Call for safeguarding natural biodiversity of Kotri downstream, Indus Delta in face of climate conditions

Speakers at a seminar have said that the climate and weather conditions in Sindh are creating a highly vulnerable situation especially in the zone of Kotri downstream, which could result in drought across the province. Therefore, there is a stern need to safeguard the natural biodiversity of Kotri downstream and the Indus Delta.

They said if the conditions persist for some more years, the province will convert into a deserted land and vertebrate fauna and other aquatic and terrestrial life will be nipped in the bud.

This they said while addressing a one-day seminar titled "Climate Impact Assessment on Biodiversity of Indus River Kotri Downstream to Delta Region" was organized by the Department of Zoology, University of Sindh Jamshoro, which was held at the Dean Office’s Video Conference Room here on Wednesday. The seminar presided over by the Dean Faculty of Natural Sciences Prof Dr Agha Asad Noor on behalf of the Vice-Chancellor of University of Sindh, explored the critical challenges posed by climate change to the biodiversity hotspot of Kotri downstream.

Prof Dr Agha Asad Noor expressed that the dire situation of Indus could result in many calamities across the province, emphasizing the highly vulnerable conditions precipitated by climate and weather shifts in Sindh province, particularly in the Kotri downstream zone.

He urged authorities concerned to understand the grave concern of the researchers over the matter and take its notice to protect Kotri downstream and the delta. He warned of an impending desertification scenario if conditions persisted for some more years.

Adding depth to the discussion, Dr Ghulam Sarwar Ghachal highlighted the shrinking vertebrate fauna and the devastating impact of extreme droughts and floods on wildlife habitats. He advocated for the declaration of Indus River Kotri downstream as a protected and sustainable ecological zone, emphasizing the necessity of adequate water supply for its preservation.

Director of the Centre for Coastal and Deltaic Studies Dr Mukhtar Ahmed Mahar underscored the vital role of freshwater influx into Kotri downstream for sustaining both aquatic and terrestrial life. He emphasized the urgent need for collaborative efforts among research scholars, civil society and concerned departments to safeguard the natural biodiversity of Kotri downstream and the Indus Delta.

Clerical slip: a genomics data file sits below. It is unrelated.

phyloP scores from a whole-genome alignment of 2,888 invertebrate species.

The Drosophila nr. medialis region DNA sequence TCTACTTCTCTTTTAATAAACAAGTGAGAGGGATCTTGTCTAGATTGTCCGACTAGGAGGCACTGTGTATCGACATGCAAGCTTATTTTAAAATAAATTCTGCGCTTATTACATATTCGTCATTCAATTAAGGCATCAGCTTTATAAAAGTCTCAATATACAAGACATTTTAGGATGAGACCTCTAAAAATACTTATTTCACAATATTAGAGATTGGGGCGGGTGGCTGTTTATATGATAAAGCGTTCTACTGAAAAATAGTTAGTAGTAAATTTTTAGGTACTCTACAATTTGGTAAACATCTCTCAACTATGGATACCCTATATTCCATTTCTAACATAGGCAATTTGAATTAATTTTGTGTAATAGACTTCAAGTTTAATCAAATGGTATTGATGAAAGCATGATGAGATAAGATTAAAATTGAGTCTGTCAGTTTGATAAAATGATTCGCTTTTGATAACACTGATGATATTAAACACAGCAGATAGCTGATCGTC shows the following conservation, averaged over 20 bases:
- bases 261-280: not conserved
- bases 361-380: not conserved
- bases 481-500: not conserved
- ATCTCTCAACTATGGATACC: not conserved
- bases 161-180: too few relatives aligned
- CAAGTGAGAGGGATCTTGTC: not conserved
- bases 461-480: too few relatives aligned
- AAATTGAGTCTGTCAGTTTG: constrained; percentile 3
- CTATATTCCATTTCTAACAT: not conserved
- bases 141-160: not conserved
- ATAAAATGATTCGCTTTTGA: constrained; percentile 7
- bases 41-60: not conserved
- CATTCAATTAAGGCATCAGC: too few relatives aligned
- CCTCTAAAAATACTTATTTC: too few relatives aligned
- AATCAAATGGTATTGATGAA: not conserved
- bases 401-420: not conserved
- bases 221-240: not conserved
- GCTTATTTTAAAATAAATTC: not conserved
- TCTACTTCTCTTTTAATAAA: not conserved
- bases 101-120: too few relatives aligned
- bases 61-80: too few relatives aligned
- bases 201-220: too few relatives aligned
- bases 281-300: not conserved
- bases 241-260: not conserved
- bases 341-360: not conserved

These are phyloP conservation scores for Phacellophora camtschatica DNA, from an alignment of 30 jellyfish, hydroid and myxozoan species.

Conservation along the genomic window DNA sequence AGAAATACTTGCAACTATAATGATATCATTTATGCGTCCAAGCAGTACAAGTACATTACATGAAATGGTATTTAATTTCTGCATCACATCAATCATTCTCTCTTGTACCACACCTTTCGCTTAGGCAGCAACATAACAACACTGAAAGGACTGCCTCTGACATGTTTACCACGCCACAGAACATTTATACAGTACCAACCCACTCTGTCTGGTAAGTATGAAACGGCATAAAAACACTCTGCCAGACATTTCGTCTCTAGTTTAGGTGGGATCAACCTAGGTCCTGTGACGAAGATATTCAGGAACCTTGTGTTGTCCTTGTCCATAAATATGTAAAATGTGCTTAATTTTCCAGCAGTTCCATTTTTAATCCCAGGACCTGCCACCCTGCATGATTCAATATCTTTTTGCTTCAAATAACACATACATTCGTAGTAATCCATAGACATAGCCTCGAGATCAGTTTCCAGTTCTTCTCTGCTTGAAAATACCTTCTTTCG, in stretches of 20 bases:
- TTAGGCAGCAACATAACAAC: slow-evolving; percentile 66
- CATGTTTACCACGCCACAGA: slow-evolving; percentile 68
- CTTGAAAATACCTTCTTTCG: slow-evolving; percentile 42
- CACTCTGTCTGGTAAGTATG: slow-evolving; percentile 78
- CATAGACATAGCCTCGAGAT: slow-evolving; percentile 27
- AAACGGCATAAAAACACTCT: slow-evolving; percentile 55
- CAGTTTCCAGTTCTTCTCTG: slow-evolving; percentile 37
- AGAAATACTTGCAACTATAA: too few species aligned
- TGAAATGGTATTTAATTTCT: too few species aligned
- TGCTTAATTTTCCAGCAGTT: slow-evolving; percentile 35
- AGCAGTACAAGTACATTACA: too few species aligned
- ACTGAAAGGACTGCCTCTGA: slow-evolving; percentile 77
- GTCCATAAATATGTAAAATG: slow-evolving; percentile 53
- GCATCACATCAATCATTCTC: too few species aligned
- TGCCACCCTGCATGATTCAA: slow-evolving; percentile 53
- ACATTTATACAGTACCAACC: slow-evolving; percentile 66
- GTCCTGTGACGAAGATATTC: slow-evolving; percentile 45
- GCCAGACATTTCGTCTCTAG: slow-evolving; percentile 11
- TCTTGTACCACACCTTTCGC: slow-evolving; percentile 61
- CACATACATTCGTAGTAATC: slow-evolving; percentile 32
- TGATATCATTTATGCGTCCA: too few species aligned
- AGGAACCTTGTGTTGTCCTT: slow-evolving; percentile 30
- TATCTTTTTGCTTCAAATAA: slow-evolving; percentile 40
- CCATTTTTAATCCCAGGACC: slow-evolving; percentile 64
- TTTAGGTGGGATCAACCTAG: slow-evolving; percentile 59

Chairperson, Department of Zoology, University of Sindh Prof Dr Naheed Kaka urged research scholars to focus on applied research that directly benefits natural biodiversity. She emphasized the crucial role of maintaining natural food chains and ecological balance to mitigate atmospheric disasters.

Chairman, Department of Zoology, GC University Hyderabad Prof Dr Manan Sheikh shed light on the current challenges posed by floods, rains and droughts in the Indus Delta eco-region. He stressed the pivotal role of academic research in providing tangible results for fauna and flora conservation, guiding future policies and plans.

After the event, a final PhD seminar of the scholar Dhani Bux Mashori conducted, wherein he presented compelling findings from his doctorate thesis, highlighting the degradation of water quality in the Indus River due to decayed plants, eutrophication and toxic algal blooms.

He emphasized how these factors disrupt the natural ecosystem, leading to adverse impacts on wildlife and plant survival.

The seminar attended by a large number of faculty members, research scholars, civil society representatives, government officials and NGO stakeholders, echoed a resounding call to action. It emphasized the immediate need for collaborative efforts and sustainable practices to preserve the rich biodiversity of Kotri downstream and the delicate balance of the Indus Delta ecosystem in the face of escalating climate challenges.